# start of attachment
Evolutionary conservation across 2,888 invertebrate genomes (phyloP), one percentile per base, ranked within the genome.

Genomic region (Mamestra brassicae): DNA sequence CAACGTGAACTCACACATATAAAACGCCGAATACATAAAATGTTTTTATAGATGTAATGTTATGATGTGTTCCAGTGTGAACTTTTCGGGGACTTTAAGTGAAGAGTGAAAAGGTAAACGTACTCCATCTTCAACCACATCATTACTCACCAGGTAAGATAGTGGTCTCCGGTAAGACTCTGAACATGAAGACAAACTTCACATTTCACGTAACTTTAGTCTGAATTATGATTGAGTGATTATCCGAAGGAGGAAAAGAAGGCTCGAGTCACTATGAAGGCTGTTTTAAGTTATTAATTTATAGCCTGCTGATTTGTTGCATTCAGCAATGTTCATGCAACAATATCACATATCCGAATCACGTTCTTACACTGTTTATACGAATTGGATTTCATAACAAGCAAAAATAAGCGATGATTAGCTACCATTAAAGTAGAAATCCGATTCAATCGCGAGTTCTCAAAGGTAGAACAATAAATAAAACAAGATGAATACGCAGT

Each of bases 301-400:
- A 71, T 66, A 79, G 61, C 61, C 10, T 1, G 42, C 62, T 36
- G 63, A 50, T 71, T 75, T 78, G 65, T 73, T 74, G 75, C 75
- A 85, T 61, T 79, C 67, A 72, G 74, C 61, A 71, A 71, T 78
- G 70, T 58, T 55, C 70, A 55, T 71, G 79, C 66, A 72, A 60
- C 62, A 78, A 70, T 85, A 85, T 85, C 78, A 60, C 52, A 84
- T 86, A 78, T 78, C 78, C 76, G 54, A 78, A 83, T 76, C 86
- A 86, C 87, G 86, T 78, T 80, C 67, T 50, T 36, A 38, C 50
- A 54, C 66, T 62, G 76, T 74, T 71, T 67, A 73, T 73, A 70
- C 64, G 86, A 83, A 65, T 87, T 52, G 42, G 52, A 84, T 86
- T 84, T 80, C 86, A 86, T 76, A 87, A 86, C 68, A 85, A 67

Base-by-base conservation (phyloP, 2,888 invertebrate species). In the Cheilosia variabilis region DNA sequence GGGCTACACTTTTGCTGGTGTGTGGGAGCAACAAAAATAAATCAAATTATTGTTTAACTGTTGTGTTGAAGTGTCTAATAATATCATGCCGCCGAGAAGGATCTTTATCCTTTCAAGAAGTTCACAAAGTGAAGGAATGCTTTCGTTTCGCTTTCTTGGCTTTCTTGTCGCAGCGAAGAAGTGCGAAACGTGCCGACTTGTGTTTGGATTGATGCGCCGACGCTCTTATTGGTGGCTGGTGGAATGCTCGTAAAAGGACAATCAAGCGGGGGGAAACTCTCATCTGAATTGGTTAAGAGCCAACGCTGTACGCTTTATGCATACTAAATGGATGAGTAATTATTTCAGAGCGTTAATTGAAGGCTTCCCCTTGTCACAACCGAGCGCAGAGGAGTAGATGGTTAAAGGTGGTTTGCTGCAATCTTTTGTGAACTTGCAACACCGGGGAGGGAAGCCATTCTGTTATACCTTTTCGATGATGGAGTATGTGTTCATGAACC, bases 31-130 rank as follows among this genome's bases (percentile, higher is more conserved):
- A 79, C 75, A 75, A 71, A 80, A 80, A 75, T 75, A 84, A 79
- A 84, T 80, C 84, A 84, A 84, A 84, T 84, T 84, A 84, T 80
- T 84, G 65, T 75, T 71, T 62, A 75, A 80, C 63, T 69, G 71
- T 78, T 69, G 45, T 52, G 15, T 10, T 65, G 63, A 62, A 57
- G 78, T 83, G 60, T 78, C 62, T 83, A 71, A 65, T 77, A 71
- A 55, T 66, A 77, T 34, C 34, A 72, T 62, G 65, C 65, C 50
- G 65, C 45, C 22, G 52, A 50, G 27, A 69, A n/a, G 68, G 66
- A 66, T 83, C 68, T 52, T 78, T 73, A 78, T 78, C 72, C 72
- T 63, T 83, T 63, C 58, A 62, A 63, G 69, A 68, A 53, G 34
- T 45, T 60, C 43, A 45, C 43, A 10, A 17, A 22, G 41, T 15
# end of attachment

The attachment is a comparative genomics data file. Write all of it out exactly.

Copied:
Evolutionary conservation across 2,888 invertebrate genomes (phyloP), one percentile per base, ranked within the genome.

Genomic region (Mamestra brassicae): DNA sequence CAACGTGAACTCACACATATAAAACGCCGAATACATAAAATGTTTTTATAGATGTAATGTTATGATGTGTTCCAGTGTGAACTTTTCGGGGACTTTAAGTGAAGAGTGAAAAGGTAAACGTACTCCATCTTCAACCACATCATTACTCACCAGGTAAGATAGTGGTCTCCGGTAAGACTCTGAACATGAAGACAAACTTCACATTTCACGTAACTTTAGTCTGAATTATGATTGAGTGATTATCCGAAGGAGGAAAAGAAGGCTCGAGTCACTATGAAGGCTGTTTTAAGTTATTAATTTATAGCCTGCTGATTTGTTGCATTCAGCAATGTTCATGCAACAATATCACATATCCGAATCACGTTCTTACACTGTTTATACGAATTGGATTTCATAACAAGCAAAAATAAGCGATGATTAGCTACCATTAAAGTAGAAATCCGATTCAATCGCGAGTTCTCAAAGGTAGAACAATAAATAAAACAAGATGAATACGCAGT

Each of bases 301-400:
- A 71, T 66, A 79, G 61, C 61, C 10, T 1, G 42, C 62, T 36
- G 63, A 50, T 71, T 75, T 78, G 65, T 73, T 74, G 75, C 75
- A 85, T 61, T 79, C 67, A 72, G 74, C 61, A 71, A 71, T 78
- G 70, T 58, T 55, C 70, A 55, T 71, G 79, C 66, A 72, A 60
- C 62, A 78, A 70, T 85, A 85, T 85, C 78, A 60, C 52, A 84
- T 86, A 78, T 78, C 78, C 76, G 54, A 78, A 83, T 76, C 86
- A 86, C 87, G 86, T 78, T 80, C 67, T 50, T 36, A 38, C 50
- A 54, C 66, T 62, G 76, T 74, T 71, T 67, A 73, T 73, A 70
- C 64, G 86, A 83, A 65, T 87, T 52, G 42, G 52, A 84, T 86
- T 84, T 80, C 86, A 86, T 76, A 87, A 86, C 68, A 85, A 67

Base-by-base conservation (phyloP, 2,888 invertebrate species). In the Cheilosia variabilis region DNA sequence GGGCTACACTTTTGCTGGTGTGTGGGAGCAACAAAAATAAATCAAATTATTGTTTAACTGTTGTGTTGAAGTGTCTAATAATATCATGCCGCCGAGAAGGATCTTTATCCTTTCAAGAAGTTCACAAAGTGAAGGAATGCTTTCGTTTCGCTTTCTTGGCTTTCTTGTCGCAGCGAAGAAGTGCGAAACGTGCCGACTTGTGTTTGGATTGATGCGCCGACGCTCTTATTGGTGGCTGGTGGAATGCTCGTAAAAGGACAATCAAGCGGGGGGAAACTCTCATCTGAATTGGTTAAGAGCCAACGCTGTACGCTTTATGCATACTAAATGGATGAGTAATTATTTCAGAGCGTTAATTGAAGGCTTCCCCTTGTCACAACCGAGCGCAGAGGAGTAGATGGTTAAAGGTGGTTTGCTGCAATCTTTTGTGAACTTGCAACACCGGGGAGGGAAGCCATTCTGTTATACCTTTTCGATGATGGAGTATGTGTTCATGAACC, bases 31-130 rank as follows among this genome's bases (percentile, higher is more conserved):
- A 79, C 75, A 75, A 71, A 80, A 80, A 75, T 75, A 84, A 79
- A 84, T 80, C 84, A 84, A 84, A 84, T 84, T 84, A 84, T 80
- T 84, G 65, T 75, T 71, T 62, A 75, A 80, C 63, T 69, G 71
- T 78, T 69, G 45, T 52, G 15, T 10, T 65, G 63, A 62, A 57
- G 78, T 83, G 60, T 78, C 62, T 83, A 71, A 65, T 77, A 71
- A 55, T 66, A 77, T 34, C 34, A 72, T 62, G 65, C 65, C 50
- G 65, C 45, C 22, G 52, A 50, G 27, A 69, A n/a, G 68, G 66
- A 66, T 83, C 68, T 52, T 78, T 73, A 78, T 78, C 72, C 72
- T 63, T 83, T 63, C 58, A 62, A 63, G 69, A 68, A 53, G 34
- T 45, T 60, C 43, A 45, C 43, A 10, A 17, A 22, G 41, T 15